Europe has been the biggest donor of fast track finance, but further resources are still required. This is a prime opportunity for Europe to show its ambition and commitment to tackling climate change now with the necessary financial resources. All public climate finance should exclusively support climate resilient measures and renewable energy sources. Climate finance also has to be predictable and transparent to maintain trust that it will be delivered.
Poverty eradication is not possible without tackling climate change and the 13th UN Sustainable Development Goal (SDG) of “climate action” highlights this. Both the SDGs and COP21 have timeframes that aim to be achieved by 2030 therefore it is paramount that both agreements complement each other. Many developing countries are at the front line of climate change, not only does the EU need to step up its commitment to climate financing and the SDGs it also needs to make sure that the voices of those nations being most affected by climate change are heard in COP21 and affect the outcome.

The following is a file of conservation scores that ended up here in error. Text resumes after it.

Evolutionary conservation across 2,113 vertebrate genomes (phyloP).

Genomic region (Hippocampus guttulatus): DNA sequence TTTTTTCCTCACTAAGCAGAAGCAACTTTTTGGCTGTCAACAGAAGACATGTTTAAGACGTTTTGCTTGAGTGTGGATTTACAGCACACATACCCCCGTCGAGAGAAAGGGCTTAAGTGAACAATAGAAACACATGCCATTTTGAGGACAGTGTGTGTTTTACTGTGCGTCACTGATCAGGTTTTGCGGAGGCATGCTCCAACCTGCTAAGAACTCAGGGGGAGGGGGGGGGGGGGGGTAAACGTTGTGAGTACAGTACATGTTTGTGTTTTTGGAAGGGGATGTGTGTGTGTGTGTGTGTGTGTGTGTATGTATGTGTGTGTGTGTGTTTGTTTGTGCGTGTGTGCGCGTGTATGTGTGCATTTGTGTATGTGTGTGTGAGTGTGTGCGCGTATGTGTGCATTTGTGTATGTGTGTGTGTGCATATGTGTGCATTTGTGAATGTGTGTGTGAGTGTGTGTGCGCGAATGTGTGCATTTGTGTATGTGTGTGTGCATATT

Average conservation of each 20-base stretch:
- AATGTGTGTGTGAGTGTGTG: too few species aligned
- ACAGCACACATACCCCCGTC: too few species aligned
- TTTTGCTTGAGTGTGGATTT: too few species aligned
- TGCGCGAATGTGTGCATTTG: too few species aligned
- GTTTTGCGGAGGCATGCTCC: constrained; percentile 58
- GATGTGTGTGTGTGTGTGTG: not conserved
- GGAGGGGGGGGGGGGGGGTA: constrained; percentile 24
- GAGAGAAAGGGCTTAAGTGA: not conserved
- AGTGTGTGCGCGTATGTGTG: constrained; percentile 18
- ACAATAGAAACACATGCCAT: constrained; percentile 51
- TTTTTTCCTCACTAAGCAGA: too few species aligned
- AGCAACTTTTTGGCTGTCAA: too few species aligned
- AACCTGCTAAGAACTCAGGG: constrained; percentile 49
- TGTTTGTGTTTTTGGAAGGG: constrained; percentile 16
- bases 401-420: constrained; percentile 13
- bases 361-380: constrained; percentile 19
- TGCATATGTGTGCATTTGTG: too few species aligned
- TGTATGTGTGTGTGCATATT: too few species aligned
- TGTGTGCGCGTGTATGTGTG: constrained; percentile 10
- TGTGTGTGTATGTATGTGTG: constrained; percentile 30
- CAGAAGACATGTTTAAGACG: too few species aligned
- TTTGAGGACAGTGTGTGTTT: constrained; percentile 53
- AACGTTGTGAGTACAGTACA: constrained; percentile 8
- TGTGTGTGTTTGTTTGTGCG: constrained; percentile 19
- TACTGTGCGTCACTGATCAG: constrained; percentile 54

About the author
Jean Lambert was first elected to the European Parliament in 1999 as the Green Member for London, representing the views of those who want an environmentally sustainable fairer society. She was re-elected for a fourth term in the May 2014 European Elections.
Jean currently is a full member of the committee on Employment and Social Affairs where she focuses on social inclusion, workers’ rights, immigration, social security, and the European semester process.
Jean is also a substitute member of the committee on Civil Liberties where she works on issues related to asylum, immigration, children’s rights and anti-discrimination.
In 2014, Jean was re-elected for a second term as the Chair of the European Parliament’s Delegation for relations with the countries of South Asia. Within this delegation, she leads on the Parliament’s external relations with Bangladesh, Bhutan, the Maldives, Nepal, Pakistan and Sri Lanka. She is also a substitute on the India and Afghanistan delegations.